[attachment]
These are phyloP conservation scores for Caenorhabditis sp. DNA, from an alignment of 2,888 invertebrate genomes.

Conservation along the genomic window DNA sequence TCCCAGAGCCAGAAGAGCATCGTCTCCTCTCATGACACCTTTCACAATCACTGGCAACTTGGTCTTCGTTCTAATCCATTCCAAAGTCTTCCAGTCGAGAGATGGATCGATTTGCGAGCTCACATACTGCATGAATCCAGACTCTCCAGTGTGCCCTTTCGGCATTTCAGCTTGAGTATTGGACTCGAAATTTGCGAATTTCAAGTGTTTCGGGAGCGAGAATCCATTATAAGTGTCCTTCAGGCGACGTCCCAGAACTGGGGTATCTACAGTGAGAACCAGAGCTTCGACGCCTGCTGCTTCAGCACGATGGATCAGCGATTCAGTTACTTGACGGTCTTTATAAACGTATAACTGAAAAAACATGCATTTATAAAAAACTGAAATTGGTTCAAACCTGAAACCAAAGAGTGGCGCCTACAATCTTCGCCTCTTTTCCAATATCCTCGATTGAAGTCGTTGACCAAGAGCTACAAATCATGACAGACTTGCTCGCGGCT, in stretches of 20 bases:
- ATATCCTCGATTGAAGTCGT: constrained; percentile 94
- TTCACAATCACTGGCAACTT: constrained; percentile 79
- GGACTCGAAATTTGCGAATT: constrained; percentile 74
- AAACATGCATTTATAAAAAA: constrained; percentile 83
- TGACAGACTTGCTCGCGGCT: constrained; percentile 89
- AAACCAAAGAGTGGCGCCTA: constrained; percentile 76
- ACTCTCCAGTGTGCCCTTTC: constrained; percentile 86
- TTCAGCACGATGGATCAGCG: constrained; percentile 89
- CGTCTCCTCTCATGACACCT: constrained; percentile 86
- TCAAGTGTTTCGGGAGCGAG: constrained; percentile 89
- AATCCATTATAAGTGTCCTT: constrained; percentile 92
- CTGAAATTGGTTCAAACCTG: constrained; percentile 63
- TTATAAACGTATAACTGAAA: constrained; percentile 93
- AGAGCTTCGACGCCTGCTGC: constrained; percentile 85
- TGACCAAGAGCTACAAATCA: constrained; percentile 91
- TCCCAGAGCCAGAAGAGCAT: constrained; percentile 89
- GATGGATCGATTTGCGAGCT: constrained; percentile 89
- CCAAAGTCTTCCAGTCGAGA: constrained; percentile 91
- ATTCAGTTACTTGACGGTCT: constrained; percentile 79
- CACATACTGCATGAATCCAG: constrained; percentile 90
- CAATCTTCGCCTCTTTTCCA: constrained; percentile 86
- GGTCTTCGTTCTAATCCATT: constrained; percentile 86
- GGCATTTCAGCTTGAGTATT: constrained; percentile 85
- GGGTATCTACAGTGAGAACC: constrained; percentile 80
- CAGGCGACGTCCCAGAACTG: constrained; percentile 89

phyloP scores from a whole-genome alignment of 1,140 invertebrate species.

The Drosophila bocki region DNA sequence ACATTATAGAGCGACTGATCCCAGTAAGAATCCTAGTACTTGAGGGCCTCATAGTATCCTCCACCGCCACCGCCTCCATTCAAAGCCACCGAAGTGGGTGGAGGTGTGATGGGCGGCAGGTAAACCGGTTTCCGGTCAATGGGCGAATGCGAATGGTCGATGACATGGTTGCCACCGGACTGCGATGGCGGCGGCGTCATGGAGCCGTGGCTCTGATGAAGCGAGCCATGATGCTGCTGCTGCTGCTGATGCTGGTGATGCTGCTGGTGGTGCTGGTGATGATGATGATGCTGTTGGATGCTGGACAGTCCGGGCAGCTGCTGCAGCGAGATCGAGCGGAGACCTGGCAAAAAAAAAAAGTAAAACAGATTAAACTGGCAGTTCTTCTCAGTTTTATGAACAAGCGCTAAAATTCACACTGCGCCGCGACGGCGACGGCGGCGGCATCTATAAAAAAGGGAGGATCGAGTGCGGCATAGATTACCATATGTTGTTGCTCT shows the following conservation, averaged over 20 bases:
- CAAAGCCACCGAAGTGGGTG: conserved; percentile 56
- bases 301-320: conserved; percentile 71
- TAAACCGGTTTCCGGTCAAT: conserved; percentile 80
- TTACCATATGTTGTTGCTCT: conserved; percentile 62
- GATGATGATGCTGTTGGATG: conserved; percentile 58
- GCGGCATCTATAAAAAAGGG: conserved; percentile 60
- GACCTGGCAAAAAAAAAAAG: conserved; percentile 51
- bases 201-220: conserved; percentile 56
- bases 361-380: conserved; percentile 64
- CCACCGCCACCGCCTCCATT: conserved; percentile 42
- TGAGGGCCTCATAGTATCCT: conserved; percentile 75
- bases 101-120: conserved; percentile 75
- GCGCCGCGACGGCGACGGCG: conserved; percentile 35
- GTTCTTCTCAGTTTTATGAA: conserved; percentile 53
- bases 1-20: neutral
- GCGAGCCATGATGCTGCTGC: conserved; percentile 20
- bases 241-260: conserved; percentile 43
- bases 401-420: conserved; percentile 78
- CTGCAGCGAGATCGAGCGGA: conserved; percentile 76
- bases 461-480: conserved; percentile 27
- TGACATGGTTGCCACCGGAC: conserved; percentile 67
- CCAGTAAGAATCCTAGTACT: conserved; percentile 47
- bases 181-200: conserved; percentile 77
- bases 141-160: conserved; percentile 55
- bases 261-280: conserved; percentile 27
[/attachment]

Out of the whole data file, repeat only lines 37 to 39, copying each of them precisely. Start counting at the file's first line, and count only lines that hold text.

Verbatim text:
- bases 201-220: conserved; percentile 56
- bases 361-380: conserved; percentile 64
- CCACCGCCACCGCCTCCATT: conserved; percentile 42